Nostalgia, regret, hope and worry

by Jack on February 2010

And then, something happened. I let go. Lost in oblivion. Dark and silent and complete. I found freedom. Losing all hope was freedom. (Fight Club)

The way to inner peace and contentment is to live completely involved in the present moment, without distraction by thoughts of past or future. To be “in the zone”, so to speak.

One thing that can be difficult to accept about this occasionally cliched Zen / Power of Now / “be in the moment” way of living is that thoughts that seem positive in nature at first glance, do not necessarily lead to positive feelings. In fact, deliberately thinking positive thoughts, reciting affirmations, and other common self-help practices may actually lead you to an unnecessary orientation toward the future or the past, and pull you out of living in the present moment.

There are four fundamental ways this can happen: nostalgia, regret, hope and worry. These four erroneous states of thinking break down along two axes – “positive” and “negative”; and “past” and “future”.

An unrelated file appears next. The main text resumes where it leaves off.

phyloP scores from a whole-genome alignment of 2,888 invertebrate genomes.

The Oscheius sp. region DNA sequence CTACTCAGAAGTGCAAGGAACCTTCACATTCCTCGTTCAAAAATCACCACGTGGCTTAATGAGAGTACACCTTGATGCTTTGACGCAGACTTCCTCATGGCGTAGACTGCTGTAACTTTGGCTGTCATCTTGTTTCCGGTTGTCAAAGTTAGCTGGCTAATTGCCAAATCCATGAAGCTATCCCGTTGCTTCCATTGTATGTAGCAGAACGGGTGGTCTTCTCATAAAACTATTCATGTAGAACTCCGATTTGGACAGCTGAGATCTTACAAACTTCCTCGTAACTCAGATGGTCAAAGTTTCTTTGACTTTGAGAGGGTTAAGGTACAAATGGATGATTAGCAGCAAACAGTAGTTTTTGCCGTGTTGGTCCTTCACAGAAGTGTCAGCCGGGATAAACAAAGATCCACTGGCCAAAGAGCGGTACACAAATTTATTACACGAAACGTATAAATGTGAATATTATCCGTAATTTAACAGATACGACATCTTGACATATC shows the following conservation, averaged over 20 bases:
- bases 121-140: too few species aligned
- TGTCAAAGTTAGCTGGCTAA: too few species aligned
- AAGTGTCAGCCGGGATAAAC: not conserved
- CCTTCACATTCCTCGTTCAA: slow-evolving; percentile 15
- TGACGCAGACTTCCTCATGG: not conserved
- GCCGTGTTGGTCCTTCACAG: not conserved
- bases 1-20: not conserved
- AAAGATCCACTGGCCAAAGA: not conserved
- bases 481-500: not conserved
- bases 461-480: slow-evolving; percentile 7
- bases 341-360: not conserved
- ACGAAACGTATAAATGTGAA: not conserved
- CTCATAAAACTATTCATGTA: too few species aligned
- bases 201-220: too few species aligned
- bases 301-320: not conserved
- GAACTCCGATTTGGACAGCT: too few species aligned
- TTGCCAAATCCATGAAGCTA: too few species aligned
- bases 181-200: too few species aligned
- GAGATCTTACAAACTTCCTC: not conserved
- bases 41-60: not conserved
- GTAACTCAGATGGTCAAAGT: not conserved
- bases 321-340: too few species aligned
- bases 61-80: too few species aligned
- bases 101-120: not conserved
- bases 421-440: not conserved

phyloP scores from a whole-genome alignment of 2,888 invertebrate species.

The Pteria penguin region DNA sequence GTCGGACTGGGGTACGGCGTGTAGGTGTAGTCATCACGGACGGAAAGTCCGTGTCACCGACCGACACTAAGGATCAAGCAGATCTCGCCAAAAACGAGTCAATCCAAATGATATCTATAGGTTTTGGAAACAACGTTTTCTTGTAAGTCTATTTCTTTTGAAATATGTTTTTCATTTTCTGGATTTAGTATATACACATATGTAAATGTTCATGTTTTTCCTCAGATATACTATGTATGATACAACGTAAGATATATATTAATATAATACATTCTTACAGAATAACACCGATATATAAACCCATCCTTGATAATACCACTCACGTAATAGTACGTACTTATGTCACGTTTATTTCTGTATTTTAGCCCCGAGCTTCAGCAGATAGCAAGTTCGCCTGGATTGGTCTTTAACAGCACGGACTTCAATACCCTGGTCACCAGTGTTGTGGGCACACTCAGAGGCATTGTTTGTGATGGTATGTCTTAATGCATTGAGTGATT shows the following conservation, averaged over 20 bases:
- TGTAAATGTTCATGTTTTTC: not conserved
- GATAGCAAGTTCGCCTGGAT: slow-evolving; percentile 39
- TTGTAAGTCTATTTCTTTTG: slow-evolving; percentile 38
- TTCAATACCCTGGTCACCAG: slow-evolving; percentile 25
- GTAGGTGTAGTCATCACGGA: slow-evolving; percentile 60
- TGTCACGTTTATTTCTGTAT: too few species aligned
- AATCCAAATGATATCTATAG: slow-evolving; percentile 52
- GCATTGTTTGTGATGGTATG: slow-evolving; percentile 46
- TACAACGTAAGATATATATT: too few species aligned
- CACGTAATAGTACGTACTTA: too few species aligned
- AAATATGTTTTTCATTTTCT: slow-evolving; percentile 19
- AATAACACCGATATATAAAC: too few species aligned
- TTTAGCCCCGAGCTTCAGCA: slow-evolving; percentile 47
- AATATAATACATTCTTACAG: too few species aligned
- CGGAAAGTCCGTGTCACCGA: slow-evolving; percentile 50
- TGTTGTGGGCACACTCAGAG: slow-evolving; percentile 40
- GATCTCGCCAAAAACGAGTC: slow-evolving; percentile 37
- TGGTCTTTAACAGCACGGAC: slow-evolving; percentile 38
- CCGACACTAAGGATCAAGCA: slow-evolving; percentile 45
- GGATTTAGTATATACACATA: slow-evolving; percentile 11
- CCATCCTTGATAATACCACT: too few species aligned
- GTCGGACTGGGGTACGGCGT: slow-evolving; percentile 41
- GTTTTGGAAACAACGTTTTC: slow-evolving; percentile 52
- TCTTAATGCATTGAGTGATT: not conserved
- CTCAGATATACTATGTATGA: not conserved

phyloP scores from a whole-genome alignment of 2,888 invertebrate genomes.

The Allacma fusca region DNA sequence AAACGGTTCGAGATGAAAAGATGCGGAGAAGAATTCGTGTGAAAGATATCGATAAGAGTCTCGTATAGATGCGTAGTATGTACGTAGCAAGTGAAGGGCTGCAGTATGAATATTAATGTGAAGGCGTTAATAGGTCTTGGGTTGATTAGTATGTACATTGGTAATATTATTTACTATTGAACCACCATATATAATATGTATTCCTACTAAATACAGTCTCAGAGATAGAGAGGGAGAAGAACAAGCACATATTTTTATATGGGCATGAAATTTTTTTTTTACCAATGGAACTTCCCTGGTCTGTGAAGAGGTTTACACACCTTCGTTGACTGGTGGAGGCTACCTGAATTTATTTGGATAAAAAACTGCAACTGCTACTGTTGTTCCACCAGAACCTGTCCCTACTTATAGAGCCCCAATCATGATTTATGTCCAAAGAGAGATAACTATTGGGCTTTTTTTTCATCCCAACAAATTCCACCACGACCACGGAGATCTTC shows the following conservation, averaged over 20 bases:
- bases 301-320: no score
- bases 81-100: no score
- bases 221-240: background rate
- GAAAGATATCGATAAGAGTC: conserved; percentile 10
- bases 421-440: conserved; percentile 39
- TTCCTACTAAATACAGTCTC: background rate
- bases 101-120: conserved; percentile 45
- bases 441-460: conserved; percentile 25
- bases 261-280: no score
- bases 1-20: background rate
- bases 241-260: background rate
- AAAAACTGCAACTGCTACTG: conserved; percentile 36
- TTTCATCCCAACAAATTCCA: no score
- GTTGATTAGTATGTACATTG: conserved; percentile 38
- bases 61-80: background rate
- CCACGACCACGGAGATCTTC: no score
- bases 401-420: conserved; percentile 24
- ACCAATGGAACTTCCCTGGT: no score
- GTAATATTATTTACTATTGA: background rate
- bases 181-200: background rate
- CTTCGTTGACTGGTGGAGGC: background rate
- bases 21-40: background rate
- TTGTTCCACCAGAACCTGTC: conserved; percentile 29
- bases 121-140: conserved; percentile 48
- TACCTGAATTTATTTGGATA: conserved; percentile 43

Nostalgia. This state comes from a belief that the past was better than the present moment, that it is now gone permanently, and that it cannot ever be recaptured. Most commonly seen in older people, this mental state is trapped in “the good old days” or “the way things used to be”. However, nostalgia is by no means limited to the elderly, of course – any new graduate working a boring first job and thinking back to the fun of their college days can tell you that.

Regret. Regret arises from a belief that the past was worse than the present, and/or a belief that events in the past have permanently tainted the thinker’s potential for happiness in the present moment. Many people spend their lives constantly analyzing and rethinking choices that they made in the past, wondering “what if I had done it differently?”

Hope. Hope is the state of looking forward to the future, feeling that the present is not good enough, but that some day things will be better, and a state of happiness will surely arise then. Great numbers of people live out their days on “Someday Isle” [1], always hoping, intending, planning, and daydreaming but never actually getting around to acting or doing.